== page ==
Citylab reports that the spike in 20-somethings that everyone is talking about is real and has a graph to prove it.
People in their 20s increased by 12,500 between 2000 and 2010.
Just yesterday, I was talking to the Urban Redevelopment Authority’s executive director Rob Stephany about Larimer and we got on the subject of how there is a market for these young adults that many neighborhoods are not tapping by not providing rentals.
When we were in our 20s, we rented. Almost no one bought a house until later. I didn’t buy my first house until I was 40 and I was a responsible renter, that little cat pee incident aside.
I love seeing young adults in my neighborhood but mine is one that young people have trouble finding a spot in. The Central Northside has been all about home ownership development, which is a great thing, too, but the new zoning for our residential type now requires that you get approved by special exception if you want to build a building of more than one housing unit.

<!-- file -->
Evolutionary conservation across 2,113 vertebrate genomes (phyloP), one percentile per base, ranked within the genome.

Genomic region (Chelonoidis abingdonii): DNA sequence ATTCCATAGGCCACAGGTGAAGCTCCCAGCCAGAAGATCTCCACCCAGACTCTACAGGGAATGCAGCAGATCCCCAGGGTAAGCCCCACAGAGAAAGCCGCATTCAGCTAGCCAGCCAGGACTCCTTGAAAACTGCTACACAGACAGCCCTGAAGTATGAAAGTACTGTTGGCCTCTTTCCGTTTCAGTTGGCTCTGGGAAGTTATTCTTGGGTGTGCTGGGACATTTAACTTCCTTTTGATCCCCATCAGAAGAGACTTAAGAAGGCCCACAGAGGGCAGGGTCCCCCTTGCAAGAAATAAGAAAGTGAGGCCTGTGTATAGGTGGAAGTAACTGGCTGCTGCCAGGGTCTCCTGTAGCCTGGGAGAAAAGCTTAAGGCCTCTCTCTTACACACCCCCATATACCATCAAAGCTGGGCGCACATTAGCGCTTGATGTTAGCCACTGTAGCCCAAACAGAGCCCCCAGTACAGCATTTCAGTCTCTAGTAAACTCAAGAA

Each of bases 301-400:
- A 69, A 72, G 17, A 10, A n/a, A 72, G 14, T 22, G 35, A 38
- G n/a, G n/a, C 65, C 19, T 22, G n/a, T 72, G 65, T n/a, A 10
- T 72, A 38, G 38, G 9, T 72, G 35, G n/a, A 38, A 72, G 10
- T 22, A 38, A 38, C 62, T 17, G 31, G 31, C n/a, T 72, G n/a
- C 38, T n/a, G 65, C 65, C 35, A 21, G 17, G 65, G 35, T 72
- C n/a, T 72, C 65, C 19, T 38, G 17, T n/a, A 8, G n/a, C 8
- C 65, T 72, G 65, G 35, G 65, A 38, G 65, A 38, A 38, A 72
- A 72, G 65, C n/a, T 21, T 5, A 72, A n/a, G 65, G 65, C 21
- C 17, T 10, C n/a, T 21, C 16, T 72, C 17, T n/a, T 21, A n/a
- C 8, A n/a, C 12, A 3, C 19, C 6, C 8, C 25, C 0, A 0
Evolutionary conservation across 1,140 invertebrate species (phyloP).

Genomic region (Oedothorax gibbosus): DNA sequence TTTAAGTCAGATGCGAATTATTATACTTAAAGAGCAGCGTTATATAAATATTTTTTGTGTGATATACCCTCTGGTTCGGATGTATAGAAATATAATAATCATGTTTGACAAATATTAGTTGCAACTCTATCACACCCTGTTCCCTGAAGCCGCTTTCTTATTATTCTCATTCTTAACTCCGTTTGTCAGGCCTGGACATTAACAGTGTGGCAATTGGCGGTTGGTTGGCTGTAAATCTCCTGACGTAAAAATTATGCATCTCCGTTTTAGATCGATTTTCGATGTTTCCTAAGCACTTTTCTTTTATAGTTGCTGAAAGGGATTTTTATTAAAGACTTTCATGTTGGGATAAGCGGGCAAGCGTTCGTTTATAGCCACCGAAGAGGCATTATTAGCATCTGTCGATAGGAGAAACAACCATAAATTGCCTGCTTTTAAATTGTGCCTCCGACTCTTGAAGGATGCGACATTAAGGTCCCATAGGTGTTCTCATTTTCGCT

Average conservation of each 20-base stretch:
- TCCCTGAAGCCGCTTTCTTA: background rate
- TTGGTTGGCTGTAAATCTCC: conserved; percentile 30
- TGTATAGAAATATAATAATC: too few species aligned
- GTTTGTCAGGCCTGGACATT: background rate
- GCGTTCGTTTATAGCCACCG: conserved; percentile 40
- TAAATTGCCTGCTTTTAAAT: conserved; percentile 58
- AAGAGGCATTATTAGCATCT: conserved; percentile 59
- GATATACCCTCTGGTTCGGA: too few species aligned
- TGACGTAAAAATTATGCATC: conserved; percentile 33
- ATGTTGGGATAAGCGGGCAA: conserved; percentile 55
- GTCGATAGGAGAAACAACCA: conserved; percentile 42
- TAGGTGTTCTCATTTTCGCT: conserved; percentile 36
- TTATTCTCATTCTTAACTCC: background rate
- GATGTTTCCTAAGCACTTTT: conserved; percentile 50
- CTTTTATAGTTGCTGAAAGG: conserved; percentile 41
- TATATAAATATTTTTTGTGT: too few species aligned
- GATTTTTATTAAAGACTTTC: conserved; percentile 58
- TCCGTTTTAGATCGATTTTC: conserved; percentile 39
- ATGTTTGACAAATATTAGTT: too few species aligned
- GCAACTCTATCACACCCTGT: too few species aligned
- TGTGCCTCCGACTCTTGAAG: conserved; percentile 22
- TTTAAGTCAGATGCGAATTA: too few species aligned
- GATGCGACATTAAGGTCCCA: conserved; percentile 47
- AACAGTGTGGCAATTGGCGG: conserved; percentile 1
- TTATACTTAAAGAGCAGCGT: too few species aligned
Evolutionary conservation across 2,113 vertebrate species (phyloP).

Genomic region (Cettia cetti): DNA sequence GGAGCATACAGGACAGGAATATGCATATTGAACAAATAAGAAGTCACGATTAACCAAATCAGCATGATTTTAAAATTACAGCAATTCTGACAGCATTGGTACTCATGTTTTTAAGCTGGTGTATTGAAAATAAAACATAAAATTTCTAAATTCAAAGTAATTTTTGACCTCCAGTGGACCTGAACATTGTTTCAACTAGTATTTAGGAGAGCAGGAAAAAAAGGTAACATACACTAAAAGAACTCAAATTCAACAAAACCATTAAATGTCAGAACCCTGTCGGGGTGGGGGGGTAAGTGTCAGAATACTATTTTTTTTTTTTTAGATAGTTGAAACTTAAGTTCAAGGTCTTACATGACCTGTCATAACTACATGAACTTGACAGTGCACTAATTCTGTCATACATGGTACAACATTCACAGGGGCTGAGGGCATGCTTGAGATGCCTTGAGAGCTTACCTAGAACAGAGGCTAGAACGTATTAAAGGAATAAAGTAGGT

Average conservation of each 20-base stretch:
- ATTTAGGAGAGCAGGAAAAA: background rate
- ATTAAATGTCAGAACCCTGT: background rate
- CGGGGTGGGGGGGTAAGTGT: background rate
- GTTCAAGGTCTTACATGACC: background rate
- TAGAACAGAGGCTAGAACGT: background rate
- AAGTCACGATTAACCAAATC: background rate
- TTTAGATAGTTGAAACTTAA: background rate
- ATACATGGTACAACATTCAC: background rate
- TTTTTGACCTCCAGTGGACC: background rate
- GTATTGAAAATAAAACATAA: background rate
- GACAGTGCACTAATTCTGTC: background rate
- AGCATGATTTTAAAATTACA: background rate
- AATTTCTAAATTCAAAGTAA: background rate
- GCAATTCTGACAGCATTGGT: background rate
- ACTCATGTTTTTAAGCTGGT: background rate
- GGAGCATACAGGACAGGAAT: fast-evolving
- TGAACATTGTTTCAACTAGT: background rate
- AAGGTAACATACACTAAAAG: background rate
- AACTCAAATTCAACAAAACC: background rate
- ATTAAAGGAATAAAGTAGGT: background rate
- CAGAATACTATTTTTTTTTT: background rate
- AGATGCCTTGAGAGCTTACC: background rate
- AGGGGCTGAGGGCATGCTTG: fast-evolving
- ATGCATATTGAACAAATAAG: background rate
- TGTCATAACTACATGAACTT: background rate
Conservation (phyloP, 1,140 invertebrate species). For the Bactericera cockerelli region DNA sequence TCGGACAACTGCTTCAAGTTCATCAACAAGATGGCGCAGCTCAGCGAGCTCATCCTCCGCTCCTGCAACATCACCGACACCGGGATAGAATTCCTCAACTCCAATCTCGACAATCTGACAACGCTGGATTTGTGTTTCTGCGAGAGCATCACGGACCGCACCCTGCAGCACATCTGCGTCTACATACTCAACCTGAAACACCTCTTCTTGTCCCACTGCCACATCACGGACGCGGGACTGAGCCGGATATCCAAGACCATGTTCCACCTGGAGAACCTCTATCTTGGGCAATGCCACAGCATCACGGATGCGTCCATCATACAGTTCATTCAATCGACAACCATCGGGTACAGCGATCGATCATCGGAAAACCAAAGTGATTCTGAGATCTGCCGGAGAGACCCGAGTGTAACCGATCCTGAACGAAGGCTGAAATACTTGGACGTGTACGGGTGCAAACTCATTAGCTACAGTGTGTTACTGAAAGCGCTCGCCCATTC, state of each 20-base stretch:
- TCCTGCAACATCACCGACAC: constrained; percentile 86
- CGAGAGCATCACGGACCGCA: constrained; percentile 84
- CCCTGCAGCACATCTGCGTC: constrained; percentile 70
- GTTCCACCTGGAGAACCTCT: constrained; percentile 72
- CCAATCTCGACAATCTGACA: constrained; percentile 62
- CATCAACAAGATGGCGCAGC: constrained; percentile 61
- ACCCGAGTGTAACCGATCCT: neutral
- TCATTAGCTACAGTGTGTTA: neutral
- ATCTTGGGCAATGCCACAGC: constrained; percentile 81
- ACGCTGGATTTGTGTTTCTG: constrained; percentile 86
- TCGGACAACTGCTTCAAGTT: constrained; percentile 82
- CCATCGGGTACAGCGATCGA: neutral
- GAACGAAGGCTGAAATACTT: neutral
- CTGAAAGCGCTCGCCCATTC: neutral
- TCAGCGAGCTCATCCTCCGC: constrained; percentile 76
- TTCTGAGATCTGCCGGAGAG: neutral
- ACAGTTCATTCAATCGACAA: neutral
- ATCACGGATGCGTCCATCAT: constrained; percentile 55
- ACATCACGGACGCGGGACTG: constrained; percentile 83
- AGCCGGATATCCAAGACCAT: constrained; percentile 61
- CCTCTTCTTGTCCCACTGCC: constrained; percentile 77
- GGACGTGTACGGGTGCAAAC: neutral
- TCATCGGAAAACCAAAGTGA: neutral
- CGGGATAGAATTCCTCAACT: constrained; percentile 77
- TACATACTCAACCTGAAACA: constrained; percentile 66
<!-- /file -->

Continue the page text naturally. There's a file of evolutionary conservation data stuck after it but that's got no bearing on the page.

That’s kind of backward. Young people should be pulled here by powerful magnets, and the way to do that is to give them whatever opportunity to live in the city that you can.
Rob said 2,000 people are on the waiting list for a rental space at Liberty Park, a new housing development off East Liberty Boulevard in East Liberty.
One reason why the East End is considered cool is because it's accommodating this demographic group better than any other area.To be cool you have to have pierced kids in laceless Chucks pedaling bikes to coffee places. We have coffee places. Bring on the yout!